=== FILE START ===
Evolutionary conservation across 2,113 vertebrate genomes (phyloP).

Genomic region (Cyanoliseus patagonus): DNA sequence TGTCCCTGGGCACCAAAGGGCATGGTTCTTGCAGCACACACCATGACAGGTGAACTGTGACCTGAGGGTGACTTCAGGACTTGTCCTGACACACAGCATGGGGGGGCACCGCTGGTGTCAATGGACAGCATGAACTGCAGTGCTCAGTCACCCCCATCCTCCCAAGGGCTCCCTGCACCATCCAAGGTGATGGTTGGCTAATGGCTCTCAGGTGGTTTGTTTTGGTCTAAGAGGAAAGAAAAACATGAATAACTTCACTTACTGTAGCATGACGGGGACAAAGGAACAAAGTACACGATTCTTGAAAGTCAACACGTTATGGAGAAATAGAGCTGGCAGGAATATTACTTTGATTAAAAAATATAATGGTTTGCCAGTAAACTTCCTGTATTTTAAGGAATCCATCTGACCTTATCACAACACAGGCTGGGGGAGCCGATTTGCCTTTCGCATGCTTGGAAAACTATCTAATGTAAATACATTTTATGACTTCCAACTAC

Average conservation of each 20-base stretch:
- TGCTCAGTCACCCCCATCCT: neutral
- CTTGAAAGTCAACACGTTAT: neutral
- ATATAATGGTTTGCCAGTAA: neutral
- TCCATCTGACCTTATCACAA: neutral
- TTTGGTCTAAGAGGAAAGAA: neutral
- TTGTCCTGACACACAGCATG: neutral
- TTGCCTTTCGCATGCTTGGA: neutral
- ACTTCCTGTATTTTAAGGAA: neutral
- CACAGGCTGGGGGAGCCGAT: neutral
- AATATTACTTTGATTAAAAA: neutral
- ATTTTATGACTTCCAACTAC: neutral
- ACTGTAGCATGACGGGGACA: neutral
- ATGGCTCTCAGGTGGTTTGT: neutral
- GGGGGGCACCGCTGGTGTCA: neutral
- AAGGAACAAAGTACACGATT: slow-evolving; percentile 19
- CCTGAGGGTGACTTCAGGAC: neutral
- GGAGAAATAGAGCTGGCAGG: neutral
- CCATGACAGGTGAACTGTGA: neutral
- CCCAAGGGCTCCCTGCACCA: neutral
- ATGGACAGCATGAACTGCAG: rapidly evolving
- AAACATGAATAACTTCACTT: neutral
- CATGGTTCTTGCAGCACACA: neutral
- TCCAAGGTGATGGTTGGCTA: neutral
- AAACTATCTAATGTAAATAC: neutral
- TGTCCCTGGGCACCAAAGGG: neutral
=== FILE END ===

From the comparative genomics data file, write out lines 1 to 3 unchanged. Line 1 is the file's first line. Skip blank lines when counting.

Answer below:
Evolutionary conservation across 2,113 vertebrate genomes (phyloP).

Genomic region (Cyanoliseus patagonus): DNA sequence TGTCCCTGGGCACCAAAGGGCATGGTTCTTGCAGCACACACCATGACAGGTGAACTGTGACCTGAGGGTGACTTCAGGACTTGTCCTGACACACAGCATGGGGGGGCACCGCTGGTGTCAATGGACAGCATGAACTGCAGTGCTCAGTCACCCCCATCCTCCCAAGGGCTCCCTGCACCATCCAAGGTGATGGTTGGCTAATGGCTCTCAGGTGGTTTGTTTTGGTCTAAGAGGAAAGAAAAACATGAATAACTTCACTTACTGTAGCATGACGGGGACAAAGGAACAAAGTACACGATTCTTGAAAGTCAACACGTTATGGAGAAATAGAGCTGGCAGGAATATTACTTTGATTAAAAAATATAATGGTTTGCCAGTAAACTTCCTGTATTTTAAGGAATCCATCTGACCTTATCACAACACAGGCTGGGGGAGCCGATTTGCCTTTCGCATGCTTGGAAAACTATCTAATGTAAATACATTTTATGACTTCCAACTAC

Average conservation of each 20-base stretch: